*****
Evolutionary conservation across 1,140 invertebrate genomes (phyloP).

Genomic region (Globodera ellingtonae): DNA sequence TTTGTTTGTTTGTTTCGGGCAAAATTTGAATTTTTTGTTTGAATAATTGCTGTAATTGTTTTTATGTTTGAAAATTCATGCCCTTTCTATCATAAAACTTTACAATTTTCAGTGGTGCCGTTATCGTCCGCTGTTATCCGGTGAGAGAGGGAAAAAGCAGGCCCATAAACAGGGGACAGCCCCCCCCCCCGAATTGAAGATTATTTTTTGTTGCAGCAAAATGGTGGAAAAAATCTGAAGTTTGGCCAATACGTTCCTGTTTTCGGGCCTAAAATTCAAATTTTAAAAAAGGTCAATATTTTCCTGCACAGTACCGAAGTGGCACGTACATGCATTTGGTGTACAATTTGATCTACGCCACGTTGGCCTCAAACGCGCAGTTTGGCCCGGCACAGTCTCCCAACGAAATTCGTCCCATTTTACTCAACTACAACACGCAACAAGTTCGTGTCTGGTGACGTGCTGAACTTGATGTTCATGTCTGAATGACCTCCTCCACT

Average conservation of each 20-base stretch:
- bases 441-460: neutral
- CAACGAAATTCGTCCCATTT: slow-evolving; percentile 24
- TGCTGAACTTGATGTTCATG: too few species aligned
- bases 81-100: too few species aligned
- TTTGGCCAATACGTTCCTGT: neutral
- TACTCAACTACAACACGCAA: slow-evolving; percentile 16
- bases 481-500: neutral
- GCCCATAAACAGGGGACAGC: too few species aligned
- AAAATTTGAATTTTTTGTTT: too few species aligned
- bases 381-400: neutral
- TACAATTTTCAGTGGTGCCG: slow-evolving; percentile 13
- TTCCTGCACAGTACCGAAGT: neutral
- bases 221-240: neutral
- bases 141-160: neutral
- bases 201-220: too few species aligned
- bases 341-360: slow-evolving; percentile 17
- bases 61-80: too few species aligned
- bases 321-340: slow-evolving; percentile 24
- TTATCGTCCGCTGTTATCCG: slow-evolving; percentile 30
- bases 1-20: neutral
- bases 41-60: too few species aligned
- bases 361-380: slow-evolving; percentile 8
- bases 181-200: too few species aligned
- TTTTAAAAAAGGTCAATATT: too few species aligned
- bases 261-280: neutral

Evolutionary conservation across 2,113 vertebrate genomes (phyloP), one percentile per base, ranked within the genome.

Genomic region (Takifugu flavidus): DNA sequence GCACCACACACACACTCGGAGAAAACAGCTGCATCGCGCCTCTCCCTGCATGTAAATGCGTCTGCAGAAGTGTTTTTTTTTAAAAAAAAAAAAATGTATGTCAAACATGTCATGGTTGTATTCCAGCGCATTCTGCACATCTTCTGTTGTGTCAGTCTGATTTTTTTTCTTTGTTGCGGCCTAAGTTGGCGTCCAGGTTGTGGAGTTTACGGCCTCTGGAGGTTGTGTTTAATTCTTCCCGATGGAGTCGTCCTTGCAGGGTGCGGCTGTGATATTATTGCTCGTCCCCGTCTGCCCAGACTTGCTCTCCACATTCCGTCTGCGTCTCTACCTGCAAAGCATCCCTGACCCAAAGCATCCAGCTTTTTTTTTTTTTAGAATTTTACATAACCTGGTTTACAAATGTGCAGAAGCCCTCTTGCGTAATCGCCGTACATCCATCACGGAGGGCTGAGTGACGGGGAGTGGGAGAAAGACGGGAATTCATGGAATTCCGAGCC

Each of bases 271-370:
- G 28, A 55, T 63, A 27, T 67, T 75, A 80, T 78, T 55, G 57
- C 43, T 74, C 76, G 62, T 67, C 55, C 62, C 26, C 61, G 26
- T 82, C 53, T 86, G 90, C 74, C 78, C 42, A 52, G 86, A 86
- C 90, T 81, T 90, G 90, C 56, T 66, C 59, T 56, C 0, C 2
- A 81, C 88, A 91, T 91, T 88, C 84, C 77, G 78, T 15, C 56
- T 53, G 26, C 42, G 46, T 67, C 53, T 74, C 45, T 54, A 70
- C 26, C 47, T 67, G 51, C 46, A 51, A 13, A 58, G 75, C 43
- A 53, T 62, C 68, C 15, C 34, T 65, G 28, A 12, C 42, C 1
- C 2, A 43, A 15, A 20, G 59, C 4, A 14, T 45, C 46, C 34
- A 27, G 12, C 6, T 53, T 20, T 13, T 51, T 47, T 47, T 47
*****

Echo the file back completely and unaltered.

Evolutionary conservation across 1,140 invertebrate genomes (phyloP).

Genomic region (Globodera ellingtonae): DNA sequence TTTGTTTGTTTGTTTCGGGCAAAATTTGAATTTTTTGTTTGAATAATTGCTGTAATTGTTTTTATGTTTGAAAATTCATGCCCTTTCTATCATAAAACTTTACAATTTTCAGTGGTGCCGTTATCGTCCGCTGTTATCCGGTGAGAGAGGGAAAAAGCAGGCCCATAAACAGGGGACAGCCCCCCCCCCCGAATTGAAGATTATTTTTTGTTGCAGCAAAATGGTGGAAAAAATCTGAAGTTTGGCCAATACGTTCCTGTTTTCGGGCCTAAAATTCAAATTTTAAAAAAGGTCAATATTTTCCTGCACAGTACCGAAGTGGCACGTACATGCATTTGGTGTACAATTTGATCTACGCCACGTTGGCCTCAAACGCGCAGTTTGGCCCGGCACAGTCTCCCAACGAAATTCGTCCCATTTTACTCAACTACAACACGCAACAAGTTCGTGTCTGGTGACGTGCTGAACTTGATGTTCATGTCTGAATGACCTCCTCCACT

Average conservation of each 20-base stretch:
- bases 441-460: neutral
- CAACGAAATTCGTCCCATTT: slow-evolving; percentile 24
- TGCTGAACTTGATGTTCATG: too few species aligned
- bases 81-100: too few species aligned
- TTTGGCCAATACGTTCCTGT: neutral
- TACTCAACTACAACACGCAA: slow-evolving; percentile 16
- bases 481-500: neutral
- GCCCATAAACAGGGGACAGC: too few species aligned
- AAAATTTGAATTTTTTGTTT: too few species aligned
- bases 381-400: neutral
- TACAATTTTCAGTGGTGCCG: slow-evolving; percentile 13
- TTCCTGCACAGTACCGAAGT: neutral
- bases 221-240: neutral
- bases 141-160: neutral
- bases 201-220: too few species aligned
- bases 341-360: slow-evolving; percentile 17
- bases 61-80: too few species aligned
- bases 321-340: slow-evolving; percentile 24
- TTATCGTCCGCTGTTATCCG: slow-evolving; percentile 30
- bases 1-20: neutral
- bases 41-60: too few species aligned
- bases 361-380: slow-evolving; percentile 8
- bases 181-200: too few species aligned
- TTTTAAAAAAGGTCAATATT: too few species aligned
- bases 261-280: neutral

Evolutionary conservation across 2,113 vertebrate genomes (phyloP), one percentile per base, ranked within the genome.

Genomic region (Takifugu flavidus): DNA sequence GCACCACACACACACTCGGAGAAAACAGCTGCATCGCGCCTCTCCCTGCATGTAAATGCGTCTGCAGAAGTGTTTTTTTTTAAAAAAAAAAAAATGTATGTCAAACATGTCATGGTTGTATTCCAGCGCATTCTGCACATCTTCTGTTGTGTCAGTCTGATTTTTTTTCTTTGTTGCGGCCTAAGTTGGCGTCCAGGTTGTGGAGTTTACGGCCTCTGGAGGTTGTGTTTAATTCTTCCCGATGGAGTCGTCCTTGCAGGGTGCGGCTGTGATATTATTGCTCGTCCCCGTCTGCCCAGACTTGCTCTCCACATTCCGTCTGCGTCTCTACCTGCAAAGCATCCCTGACCCAAAGCATCCAGCTTTTTTTTTTTTTAGAATTTTACATAACCTGGTTTACAAATGTGCAGAAGCCCTCTTGCGTAATCGCCGTACATCCATCACGGAGGGCTGAGTGACGGGGAGTGGGAGAAAGACGGGAATTCATGGAATTCCGAGCC

Each of bases 271-370:
- G 28, A 55, T 63, A 27, T 67, T 75, A 80, T 78, T 55, G 57
- C 43, T 74, C 76, G 62, T 67, C 55, C 62, C 26, C 61, G 26
- T 82, C 53, T 86, G 90, C 74, C 78, C 42, A 52, G 86, A 86
- C 90, T 81, T 90, G 90, C 56, T 66, C 59, T 56, C 0, C 2
- A 81, C 88, A 91, T 91, T 88, C 84, C 77, G 78, T 15, C 56
- T 53, G 26, C 42, G 46, T 67, C 53, T 74, C 45, T 54, A 70
- C 26, C 47, T 67, G 51, C 46, A 51, A 13, A 58, G 75, C 43
- A 53, T 62, C 68, C 15, C 34, T 65, G 28, A 12, C 42, C 1
- C 2, A 43, A 15, A 20, G 59, C 4, A 14, T 45, C 46, C 34
- A 27, G 12, C 6, T 53, T 20, T 13, T 51, T 47, T 47, T 47